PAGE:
The flexibility my job provides has most definitely improved my quality of life. In general, I am more relaxed, have more time to focus on my hobbies and no longer feel like my identity is tied to my job title. If I ever start looking for a job with a new company, salary and growth opportunity will no longer be the most important components I would consider – an employer who facilitates a proper work-life balance will be a must.
On a side note, my flexible work schedule isn’t directly attributed to living in Colombia. The country observes tons of holidays, but most Colombians put in more than 40 hours a week and lots of people work Saturdays. I lucked out with my company.
Privilege comes with the passport
My United States passport means I can visit so many countries without needing a visa, including Colombia. However, Colombians and people from many other countries need to apply for a tourist visa just to step foot in the Unites States. It’s costly just to apply for these visas, and a denied application doesn’t mean you get your money back.
That’s just one of the many instances of first world privileges I benefit from in Colombia. Almost every Colombian I met this year has been welcoming, even though I am an immigrant. I am perceived as a person whose presence in Colombia somehow improves the country instead of diminishes it, just because I was born in the United States. That positive perception doesn’t fall on every immigrant. The Venezuelans I know, including my boyfriend, have not received as warm of a welcome while trying to settle in Colombia. A fact that is sadly ironic considering the thousands of Colombians who fled to Venezuela during the ‘80s and ‘90s.
And just how some people who benefit from White Privilege also deny the blatant racism that still plagues people of color in the Unites States, I originally questioned if other immigrants were really being looked down upon in Colombia just because I wasn’t being looked down upon. “You’re just being overly sensitive,” I told my boyfriend when he mentioned how he felt unwelcomed, specifically in Bogotá. But then as our relationship became more public, I started receiving microaggressions and occasional rude comments about dating a Venezuelan, even though it’s no secret my dad is also from Venezuela. I wish I would have checked my privilege sooner.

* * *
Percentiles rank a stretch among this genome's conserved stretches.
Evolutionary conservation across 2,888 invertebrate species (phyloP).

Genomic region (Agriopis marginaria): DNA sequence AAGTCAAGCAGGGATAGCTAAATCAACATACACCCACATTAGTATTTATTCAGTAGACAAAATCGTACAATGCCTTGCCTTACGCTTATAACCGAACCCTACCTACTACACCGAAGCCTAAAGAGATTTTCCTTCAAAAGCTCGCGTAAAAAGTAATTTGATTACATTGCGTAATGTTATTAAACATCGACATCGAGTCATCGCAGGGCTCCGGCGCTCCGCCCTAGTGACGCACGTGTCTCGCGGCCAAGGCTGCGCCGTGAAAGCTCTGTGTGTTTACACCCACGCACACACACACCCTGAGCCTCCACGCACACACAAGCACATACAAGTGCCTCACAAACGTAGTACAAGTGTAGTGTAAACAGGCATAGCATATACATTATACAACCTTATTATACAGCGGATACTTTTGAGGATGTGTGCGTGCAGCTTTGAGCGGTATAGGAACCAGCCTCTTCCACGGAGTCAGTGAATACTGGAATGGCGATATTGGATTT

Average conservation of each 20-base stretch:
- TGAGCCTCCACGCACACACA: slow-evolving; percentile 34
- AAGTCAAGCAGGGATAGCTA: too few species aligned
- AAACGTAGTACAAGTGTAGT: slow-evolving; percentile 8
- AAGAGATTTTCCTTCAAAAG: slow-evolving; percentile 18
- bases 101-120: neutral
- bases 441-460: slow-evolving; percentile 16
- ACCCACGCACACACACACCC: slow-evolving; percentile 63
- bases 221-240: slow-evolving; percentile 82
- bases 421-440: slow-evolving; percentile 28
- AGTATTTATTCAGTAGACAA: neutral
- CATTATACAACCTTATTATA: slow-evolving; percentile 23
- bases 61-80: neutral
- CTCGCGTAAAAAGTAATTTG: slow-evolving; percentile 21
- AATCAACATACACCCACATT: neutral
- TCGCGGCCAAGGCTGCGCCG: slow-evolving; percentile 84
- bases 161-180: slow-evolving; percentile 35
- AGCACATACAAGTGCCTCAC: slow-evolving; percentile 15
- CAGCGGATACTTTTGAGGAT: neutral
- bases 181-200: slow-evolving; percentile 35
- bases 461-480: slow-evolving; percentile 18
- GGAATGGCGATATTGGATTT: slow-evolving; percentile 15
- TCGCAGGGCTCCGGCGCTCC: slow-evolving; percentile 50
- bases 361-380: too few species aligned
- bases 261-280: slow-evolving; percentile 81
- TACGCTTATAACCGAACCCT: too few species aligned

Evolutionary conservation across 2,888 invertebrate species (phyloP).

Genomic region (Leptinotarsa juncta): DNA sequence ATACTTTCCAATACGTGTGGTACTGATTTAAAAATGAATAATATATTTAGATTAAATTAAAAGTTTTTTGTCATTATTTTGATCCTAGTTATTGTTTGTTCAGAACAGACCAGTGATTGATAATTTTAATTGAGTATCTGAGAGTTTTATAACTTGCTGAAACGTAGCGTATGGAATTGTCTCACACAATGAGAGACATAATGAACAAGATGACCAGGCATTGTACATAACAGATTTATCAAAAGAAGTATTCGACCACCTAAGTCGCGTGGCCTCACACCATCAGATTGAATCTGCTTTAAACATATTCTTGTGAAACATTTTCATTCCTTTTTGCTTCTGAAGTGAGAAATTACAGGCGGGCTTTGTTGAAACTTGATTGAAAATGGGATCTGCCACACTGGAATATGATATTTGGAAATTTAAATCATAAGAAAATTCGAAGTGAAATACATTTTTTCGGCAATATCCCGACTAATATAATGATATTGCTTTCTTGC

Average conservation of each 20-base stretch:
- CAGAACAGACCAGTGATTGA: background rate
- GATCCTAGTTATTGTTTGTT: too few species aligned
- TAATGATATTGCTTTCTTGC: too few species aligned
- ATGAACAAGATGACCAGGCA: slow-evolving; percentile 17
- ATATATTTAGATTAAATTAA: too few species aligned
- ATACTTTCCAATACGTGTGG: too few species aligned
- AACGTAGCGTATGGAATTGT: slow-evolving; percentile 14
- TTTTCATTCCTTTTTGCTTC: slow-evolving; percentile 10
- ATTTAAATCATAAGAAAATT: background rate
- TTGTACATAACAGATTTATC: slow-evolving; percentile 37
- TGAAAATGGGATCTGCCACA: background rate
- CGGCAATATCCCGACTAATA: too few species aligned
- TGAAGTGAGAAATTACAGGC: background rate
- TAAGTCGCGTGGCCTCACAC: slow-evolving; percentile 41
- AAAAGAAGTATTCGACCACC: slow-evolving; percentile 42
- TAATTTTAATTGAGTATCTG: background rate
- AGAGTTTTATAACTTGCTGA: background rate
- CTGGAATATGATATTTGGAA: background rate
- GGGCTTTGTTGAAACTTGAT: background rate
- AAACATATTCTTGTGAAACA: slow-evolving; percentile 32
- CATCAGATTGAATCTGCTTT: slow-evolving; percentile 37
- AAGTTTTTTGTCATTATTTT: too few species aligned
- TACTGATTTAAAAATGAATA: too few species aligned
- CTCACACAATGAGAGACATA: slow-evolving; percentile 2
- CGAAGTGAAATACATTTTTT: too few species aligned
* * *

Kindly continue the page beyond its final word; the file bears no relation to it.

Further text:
Knowledge may be power, but so is language
During the first two months of living in Colombia, I was very shy about speaking Spanish because I didn’t want to sound stupid. Even though I had studied the language in school, I had forgotten a lot of words and spoke very slowly. As someone who studied Communication and made a career out of talking into a microphone, it was – and still is – frustrating to know exactly what I want to say, but the message gets convoluted because of my limited vocabulary.
Then at some point, I realized the only way to get better was to try. So I made more of an effort to speak Spanish with my coworkers, I watched more Spanish language shows on Netflix, I went on dates with guys who only knew Spanish. Slowly, my grasp on the language improved. I began to dream in Spanish. I was able to differentiate between Colombian accents. Spanish words and phrases popped out of my mouth with less effort.
Don’t get me wrong, I’m still not fluent and there are still tons of words I don’t know. But I am so glad I arrived in Colombia with the foundations of Spanish so I could focus on improving rather than learning the basics. Even with my simple sentences and thick accent, I was able to make connections, explore the city on my own and integrate myself so much more smoothly compared to if I would have arrived in the country not speaking a word of Spanish.
It takes a village
An African proverb says it takes a village to raise a child. Well, it also takes a village to settle an immigrant. I came to Colombia alone, but so many people helped me create the life I lead today. The first friend I made in Colombia personally escorted me to a job interview because I had never used the bus. A Colombian family rented me a room before I found my apartment. A neighbor set up my cell phone plan. A coworker taught me the bus system. Teammates drove me to soccer games. My boyfriend and his family were there for me when the pangs of homesickness were the strongest.
I have never experienced more change in one year than I did in 2016. I can’t wait to see what 2017 is going to throw my way.